Dr Karolina Kluk
Lecturer in Audiology
- Email: email@example.com
- Telephone: +44 (0)161 275 3371
- Fax: +44 (0)161 275 3373
Audiology & Deafness Research Group
Ellen Wilkinson Building, Room B2.7
Oxford Rd, M13 9PL
My role as a lecturer combines research, teaching and administration duties.
I am a member of the University of Manchester Research Ethics Committee.
My PhD research, supervised by Prof. Brian Moore, focused on detecting and characterising 'dead regions' in the cochlea, which I studied using psychophysical techniques. After finishing my PhD I decided to broaden my range of skills and with support of DRUK Pauline Ashley Prize (2005) I moved to Toronto to learn some human electrophysiology from Prof. Terrence Picton and Dr Sasha John. I now aim to develop an objective method for diagnosing ‘dead regions’ in infants using auditory steady-state responses. Furthermore, I work on electrophysiological and perceptual effects of learning- and deprivation-induced cortical plasticity. I am intrigued by the ability of the mature auditory system to reorganize in response to training or deprivation. My fascination with the flexibility of the brain started my investigation into the possibilities of using electrophysiological methods for assessing auditory and vestibular function. I am also involved in research on fitting/processing strategies with electric (CI) and electric-acoustic stimulation (EAS).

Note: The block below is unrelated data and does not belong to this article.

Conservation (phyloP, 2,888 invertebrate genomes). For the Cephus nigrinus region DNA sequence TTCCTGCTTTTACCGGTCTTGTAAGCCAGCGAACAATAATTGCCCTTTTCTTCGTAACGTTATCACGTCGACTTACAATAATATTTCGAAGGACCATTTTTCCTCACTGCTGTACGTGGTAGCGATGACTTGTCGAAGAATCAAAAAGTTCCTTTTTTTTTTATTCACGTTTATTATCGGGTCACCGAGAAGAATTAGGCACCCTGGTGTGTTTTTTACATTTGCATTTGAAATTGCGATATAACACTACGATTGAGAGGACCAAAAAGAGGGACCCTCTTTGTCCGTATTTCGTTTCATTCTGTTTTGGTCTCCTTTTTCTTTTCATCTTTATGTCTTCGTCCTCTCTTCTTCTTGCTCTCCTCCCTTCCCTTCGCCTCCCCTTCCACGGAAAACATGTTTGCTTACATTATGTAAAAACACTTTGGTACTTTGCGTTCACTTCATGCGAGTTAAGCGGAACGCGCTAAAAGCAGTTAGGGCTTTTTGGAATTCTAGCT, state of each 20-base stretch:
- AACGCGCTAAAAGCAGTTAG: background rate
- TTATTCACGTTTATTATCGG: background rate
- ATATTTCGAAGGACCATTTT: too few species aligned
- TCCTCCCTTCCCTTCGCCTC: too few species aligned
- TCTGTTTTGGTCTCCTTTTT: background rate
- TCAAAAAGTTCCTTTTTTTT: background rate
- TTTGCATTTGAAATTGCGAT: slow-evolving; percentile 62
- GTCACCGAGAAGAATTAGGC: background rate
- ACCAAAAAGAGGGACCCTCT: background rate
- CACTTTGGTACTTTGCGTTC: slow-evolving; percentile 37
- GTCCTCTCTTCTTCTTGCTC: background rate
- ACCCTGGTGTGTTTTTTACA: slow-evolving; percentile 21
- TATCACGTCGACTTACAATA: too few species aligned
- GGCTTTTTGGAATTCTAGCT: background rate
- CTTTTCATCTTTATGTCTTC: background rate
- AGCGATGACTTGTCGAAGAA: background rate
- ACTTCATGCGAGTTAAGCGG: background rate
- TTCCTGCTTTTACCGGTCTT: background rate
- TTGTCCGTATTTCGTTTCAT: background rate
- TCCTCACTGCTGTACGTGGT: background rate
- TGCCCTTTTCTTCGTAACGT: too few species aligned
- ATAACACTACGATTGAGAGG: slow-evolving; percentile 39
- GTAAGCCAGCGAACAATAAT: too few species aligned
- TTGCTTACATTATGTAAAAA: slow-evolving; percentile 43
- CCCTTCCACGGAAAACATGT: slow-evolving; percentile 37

I am PI on two MRC Grants: Project Grant (2009-2011) on Development of an objective method for diagnosing cochlear dead regions and MRC DPFS (2011-2013) on Objective audiological-test battery. I am also a Co-I on NIHR grant on Hearing-aid benefit in subjects with cochlear dead regions and on Wellcome Trust Grant concerning Vestibular Evoked Potentials produced by sound and vibration.
- PSYC 60085 - Understanding Neurosensory System, MSc in Clinical Sciences (Neurosensory Sciences)
- PSYC 60041 - Auditory Science, MSc/PGDip Audiology Course, University of Manchester
- PSYC 60060 and HCDI 20650 - Auditory Evoked Potentials Practicals, MSc Audiology and BSc year 2 Audiology Course, University of Manchester
- CPD - Auditory Science
I obtained my PhD in 2005 in psychoacoustics at the University of Cambridge and gained my experience in electrophysiology at the University of Toronto in 2006. I started as a lecturer in Audiology at the University of Manchester in September 2006. My research interest lie in development of new electrophysiological techniques to diagnose a wide range of hearing disorders, physiological and perceptual consequences of hearing loss and brain plasticity induced either by training, deprivation, or use of hearing aids and cochlear implants.
Department of Experimental Psychology,
University of Cambridge, Cambridge, UK; 2002-2006
Thesis title: Measuring and characterising dead regions.
Institute of Acoustics, Department of Physics
University of Adam Mickiewicz, Poznan, Poland; 1999-2001
Thesis title: Speech intelligibility in noise for people with dead regions.
Hearing Prosthetics, Institute of Acoustics, Department of Physics
University of Adam Mickiewicz, Poznan, Poland; 1996-1999